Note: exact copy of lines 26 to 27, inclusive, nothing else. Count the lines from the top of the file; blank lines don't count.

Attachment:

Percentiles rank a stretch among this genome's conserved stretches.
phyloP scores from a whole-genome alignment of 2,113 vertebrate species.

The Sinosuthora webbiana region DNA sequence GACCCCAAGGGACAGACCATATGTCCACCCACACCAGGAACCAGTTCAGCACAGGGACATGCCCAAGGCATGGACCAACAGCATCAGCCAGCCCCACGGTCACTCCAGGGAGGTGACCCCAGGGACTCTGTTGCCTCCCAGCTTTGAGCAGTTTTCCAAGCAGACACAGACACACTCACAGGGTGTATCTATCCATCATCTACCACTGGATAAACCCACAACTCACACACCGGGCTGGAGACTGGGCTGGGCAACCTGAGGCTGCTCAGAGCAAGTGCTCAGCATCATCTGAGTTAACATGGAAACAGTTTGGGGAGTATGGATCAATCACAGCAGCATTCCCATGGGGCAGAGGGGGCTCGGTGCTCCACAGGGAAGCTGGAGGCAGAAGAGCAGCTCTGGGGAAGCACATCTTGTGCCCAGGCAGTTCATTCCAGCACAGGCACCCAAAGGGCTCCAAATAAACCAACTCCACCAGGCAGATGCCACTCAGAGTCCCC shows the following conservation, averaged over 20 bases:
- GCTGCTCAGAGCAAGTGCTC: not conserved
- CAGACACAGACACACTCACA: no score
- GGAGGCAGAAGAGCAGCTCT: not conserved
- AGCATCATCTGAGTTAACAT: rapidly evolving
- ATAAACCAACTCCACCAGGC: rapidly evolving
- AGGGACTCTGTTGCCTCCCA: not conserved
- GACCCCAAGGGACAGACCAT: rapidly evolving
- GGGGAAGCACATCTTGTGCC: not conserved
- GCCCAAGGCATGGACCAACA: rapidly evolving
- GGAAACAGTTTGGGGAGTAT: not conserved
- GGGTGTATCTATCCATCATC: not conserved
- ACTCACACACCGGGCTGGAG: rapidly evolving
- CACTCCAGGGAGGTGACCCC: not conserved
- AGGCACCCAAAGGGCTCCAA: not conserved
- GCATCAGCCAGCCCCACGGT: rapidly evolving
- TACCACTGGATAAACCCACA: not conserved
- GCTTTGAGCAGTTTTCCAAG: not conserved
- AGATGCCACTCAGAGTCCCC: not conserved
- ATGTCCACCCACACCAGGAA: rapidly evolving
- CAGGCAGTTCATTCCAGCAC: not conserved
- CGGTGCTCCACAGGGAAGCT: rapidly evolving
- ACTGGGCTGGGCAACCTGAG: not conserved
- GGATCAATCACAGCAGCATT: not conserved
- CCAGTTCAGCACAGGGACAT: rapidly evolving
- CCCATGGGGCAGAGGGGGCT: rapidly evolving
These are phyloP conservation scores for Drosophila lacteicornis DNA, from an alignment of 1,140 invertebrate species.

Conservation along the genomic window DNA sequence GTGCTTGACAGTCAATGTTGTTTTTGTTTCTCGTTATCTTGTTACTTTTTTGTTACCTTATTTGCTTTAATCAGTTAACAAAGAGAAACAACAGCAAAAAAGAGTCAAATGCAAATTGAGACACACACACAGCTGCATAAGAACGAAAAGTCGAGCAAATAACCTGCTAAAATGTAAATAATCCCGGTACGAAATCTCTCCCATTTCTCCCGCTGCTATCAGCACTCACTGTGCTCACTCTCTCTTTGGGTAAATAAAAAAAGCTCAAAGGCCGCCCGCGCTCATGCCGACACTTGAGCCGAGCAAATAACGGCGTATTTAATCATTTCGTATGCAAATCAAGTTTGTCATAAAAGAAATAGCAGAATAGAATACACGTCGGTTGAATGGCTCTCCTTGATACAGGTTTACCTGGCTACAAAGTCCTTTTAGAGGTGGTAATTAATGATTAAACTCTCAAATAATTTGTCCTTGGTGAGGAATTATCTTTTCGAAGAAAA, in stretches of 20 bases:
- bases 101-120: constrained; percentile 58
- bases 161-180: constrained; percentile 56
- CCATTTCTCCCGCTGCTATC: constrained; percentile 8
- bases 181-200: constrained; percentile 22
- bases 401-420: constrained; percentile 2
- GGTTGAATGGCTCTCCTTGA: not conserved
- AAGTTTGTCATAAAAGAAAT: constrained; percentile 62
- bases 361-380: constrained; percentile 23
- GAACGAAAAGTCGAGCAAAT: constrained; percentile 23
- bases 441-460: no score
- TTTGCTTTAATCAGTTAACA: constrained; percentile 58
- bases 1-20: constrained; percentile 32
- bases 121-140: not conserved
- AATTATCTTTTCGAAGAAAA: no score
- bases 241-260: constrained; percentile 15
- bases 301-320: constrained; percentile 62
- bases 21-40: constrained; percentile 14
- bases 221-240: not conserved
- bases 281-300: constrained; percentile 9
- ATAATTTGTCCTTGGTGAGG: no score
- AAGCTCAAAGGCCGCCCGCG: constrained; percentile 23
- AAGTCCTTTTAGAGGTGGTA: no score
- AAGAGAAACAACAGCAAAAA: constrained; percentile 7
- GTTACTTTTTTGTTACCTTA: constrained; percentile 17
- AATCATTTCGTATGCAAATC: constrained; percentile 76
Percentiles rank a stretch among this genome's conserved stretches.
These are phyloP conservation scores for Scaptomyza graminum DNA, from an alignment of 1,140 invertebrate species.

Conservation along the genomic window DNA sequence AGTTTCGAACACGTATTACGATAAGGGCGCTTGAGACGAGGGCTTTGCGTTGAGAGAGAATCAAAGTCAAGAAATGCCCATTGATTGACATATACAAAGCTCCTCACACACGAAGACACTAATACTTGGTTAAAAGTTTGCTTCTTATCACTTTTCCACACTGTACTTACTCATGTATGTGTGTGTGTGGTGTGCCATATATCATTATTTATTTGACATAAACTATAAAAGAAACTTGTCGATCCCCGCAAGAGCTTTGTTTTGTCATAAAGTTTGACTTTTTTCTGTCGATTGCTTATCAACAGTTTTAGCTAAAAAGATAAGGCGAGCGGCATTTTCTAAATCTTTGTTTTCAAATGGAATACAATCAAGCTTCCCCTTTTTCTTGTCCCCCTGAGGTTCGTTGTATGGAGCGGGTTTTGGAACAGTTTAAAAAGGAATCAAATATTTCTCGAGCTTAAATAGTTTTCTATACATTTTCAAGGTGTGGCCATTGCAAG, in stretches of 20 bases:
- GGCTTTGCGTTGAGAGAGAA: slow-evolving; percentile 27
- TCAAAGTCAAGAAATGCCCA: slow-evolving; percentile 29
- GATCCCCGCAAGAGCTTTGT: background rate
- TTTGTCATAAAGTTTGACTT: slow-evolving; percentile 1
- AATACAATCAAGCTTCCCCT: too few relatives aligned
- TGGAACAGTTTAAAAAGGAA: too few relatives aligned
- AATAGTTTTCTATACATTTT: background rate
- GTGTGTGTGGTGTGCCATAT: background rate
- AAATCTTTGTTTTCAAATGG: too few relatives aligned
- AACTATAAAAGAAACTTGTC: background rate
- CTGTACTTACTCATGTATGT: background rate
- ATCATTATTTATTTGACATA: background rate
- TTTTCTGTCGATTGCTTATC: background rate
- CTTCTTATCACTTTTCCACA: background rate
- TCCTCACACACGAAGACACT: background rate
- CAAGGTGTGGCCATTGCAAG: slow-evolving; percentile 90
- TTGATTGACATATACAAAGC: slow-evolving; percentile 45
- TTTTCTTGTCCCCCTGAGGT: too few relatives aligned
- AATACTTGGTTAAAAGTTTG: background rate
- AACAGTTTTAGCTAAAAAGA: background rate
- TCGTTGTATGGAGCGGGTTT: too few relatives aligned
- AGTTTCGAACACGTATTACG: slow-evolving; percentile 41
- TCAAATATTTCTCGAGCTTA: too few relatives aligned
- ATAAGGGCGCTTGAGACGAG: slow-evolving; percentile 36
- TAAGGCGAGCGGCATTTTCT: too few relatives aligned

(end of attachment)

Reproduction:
- GGATCAATCACAGCAGCATT: not conserved
- CCAGTTCAGCACAGGGACAT: rapidly evolving